Victor says I talk in my sleep all the time. After I read your comment, I asked him what I say and he said that last night I said “what good is it to have something that is supposed to be Grandmother when it’s all in code and you can’t see it?” No clue what that was about. I’m going to start asking him more often. We need to get something to tape with also. We need our husbands to at least write down what we say. Maybe if we hear it all, and not just snippets, it will make sense.

Comment by Jack |Edit This
2009-03-09 07:44:26

When I take Ambien I just sleep!!!. What did he take it with?

Comment by Irene Zion (Lenore’s Mom) |Edit This
2009-03-10 11:17:11

I think the TNB server is gummed up. Either that, or my computer is, and that would be worse for me. Anyway, I’ll try to answer this again.
Jack, I know! I take a double dose of Ambien and I might get three hours under perfect circumstances!
I think the thing that might have pushed him over the edge was the little mini bottle of airplane wine. It’s all I can think of for his idiosyncratic reaction.

Comment by reno |Edit This
2009-03-11 07:30:04

lord.

that was probably the funniest thing i read in a long time.

i love you irene.

but i may love your husband more.

but WHAT IS UP w/ that man sleeping while standing up? i have never, NEVER, in my life seen anything like that. too funny. a grown man bent over a dog crate snoozing.

oh, lord. this story is a keeper.

“you’re not the boss of me.”

ha! double ha!

oh, god. thanks, pal. that was great.

always,
reno

Comment by Irene Zion (Lenore’s Mom) |Edit This
2009-03-11 16:50:54

Oh Reno, I’m so glad you came to visit.

I always thought victor’s sleeping while standing was a bit off, but I tried to believe it was normal when my very fabulous son, Benjamin, started doing it. I think they were both really, really tired. People get really, really tired, right?

My kids used to use that phrase on each other, but that Victor used it under the influence was hysterical to me. Especially because I had to play along and actually address that claim. This was a very unusual experience.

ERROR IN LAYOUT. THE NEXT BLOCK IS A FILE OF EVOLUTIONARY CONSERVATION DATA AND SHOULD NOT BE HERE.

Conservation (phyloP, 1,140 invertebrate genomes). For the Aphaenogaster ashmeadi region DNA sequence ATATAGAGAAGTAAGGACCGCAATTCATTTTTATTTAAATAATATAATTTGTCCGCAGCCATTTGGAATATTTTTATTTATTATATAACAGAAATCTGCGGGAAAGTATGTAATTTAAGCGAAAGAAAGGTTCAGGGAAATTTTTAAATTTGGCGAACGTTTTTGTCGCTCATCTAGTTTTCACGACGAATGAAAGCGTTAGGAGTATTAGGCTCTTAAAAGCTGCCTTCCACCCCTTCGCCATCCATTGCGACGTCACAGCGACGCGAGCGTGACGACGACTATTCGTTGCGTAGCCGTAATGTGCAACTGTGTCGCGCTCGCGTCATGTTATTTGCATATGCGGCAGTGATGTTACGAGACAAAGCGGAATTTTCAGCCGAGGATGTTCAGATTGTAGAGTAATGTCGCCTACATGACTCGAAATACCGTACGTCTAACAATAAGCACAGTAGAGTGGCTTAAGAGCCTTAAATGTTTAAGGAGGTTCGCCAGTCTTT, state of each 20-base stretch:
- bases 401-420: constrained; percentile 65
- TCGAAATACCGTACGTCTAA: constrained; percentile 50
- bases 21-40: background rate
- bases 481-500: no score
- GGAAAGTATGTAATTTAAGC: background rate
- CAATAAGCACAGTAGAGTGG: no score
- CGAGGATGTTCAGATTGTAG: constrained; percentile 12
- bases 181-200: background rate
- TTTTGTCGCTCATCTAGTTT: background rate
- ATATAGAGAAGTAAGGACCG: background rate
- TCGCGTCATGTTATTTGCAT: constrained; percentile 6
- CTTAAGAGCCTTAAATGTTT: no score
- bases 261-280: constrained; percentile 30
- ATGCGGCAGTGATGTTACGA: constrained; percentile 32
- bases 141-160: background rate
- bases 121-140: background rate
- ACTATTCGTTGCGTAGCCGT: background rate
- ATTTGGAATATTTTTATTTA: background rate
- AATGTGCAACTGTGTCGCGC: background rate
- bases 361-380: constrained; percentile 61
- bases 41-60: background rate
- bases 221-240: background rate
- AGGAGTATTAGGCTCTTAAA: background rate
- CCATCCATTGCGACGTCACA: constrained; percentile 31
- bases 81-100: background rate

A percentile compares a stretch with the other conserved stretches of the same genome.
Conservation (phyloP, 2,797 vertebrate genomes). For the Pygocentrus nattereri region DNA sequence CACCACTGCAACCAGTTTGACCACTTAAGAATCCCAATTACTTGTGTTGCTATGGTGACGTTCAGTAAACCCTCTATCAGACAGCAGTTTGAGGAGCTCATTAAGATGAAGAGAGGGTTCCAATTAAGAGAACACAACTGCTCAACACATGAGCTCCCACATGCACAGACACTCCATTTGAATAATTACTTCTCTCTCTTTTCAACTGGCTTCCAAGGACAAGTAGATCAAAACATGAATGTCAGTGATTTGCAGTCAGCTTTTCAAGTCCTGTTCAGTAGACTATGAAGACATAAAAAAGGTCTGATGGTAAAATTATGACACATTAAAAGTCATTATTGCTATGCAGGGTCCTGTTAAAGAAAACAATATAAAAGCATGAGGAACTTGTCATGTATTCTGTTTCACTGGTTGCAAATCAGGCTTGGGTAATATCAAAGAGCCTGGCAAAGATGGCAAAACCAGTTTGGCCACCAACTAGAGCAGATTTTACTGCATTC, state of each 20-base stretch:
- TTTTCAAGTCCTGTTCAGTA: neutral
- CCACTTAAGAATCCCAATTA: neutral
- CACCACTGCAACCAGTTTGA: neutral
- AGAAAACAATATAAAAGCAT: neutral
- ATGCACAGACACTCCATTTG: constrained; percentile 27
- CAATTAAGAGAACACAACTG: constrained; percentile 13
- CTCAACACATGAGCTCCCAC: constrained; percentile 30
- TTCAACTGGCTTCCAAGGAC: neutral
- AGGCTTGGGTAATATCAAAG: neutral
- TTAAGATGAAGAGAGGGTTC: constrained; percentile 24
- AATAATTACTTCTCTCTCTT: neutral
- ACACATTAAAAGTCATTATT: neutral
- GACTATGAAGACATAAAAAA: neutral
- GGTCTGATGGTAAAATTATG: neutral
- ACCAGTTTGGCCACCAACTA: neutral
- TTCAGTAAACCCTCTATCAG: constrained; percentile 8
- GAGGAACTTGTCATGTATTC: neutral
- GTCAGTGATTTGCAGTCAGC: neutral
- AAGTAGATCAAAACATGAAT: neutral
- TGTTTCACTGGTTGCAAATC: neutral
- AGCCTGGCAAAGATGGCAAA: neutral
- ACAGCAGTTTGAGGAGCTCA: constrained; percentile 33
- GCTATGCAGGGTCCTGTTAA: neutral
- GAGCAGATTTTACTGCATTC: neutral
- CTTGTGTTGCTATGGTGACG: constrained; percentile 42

Comment by ksw |Edit This
2009-03-11 17:51:21

Fist, I am sure we could have sold tickets for the second hour . Second, THANK GOD for my extra blanket( since yours was covering the north pole and not the south!. And last but not least you forgot the part about Victor proclaiming you promising to not wear underpants— I thought the lady across from Victor was going to wet herself. caw P.S. who knew victor had such a long wing span!

Comment by Irene Zion (Lenore’s Mom) |Edit This
2009-03-12 04:24:23

ksw!

Some things I was not going to include here. Like the parts related to me and not wearing underpants and stuff. By the way, I NEVER promised not to wear underpants. That was part of his delusion! I love embarrassing Victor, but I can’t take it myself. You know how it is. Give it but not take it.
I am so glad that there is one thing he said that I am pretty sure you didn’t hear. You would obviously broadcast it!

The lady across the aisle was a big help when we were trying to lay him back, remember? It took the three of us. I am sincerely grateful for the use of your blanket for his southern regions, since I needed mine to cover my southern regions too.

What a ride!

Comment by the kayak lady |Edit This
2009-03-12 14:39:06

still funny and entertaining after i have read it twice. and i was there to watch this real live performance………

Comment by Irene Zion (Lenore’s Mom) |Edit This
2009-03-13 03:41:12

Dear the kayak lady,
This was before we got to know each other. It was really embarrassing in front of four to five hundred strangers! Embarrassing makes good material, though, eh?

Comment by Ruthie |Edit This
2009-03-17 16:45:58

This is hilarious. Where was the video camera when you needed it most? Oh, life is just one missed opportunity after another. Keep up the great writing.
Love,
Ruthie

Comment by Irene Zion on the road again |Edit This
2009-03-18 17:07:48

My camera has a video setting, Ruthie, but I never did learn how to use it.
I’m so lazy. I have no excuse.

Blessing Lost

By Erika Rae

Memoir

She was unapologetically beautiful with ocean damp hair and breasts that pressed two dark spots into her pink camisole.Light freckles on her nose matched her sand crusted toes and she walked the leaf-shadowed path as if she bore the weight of a hidden royal past.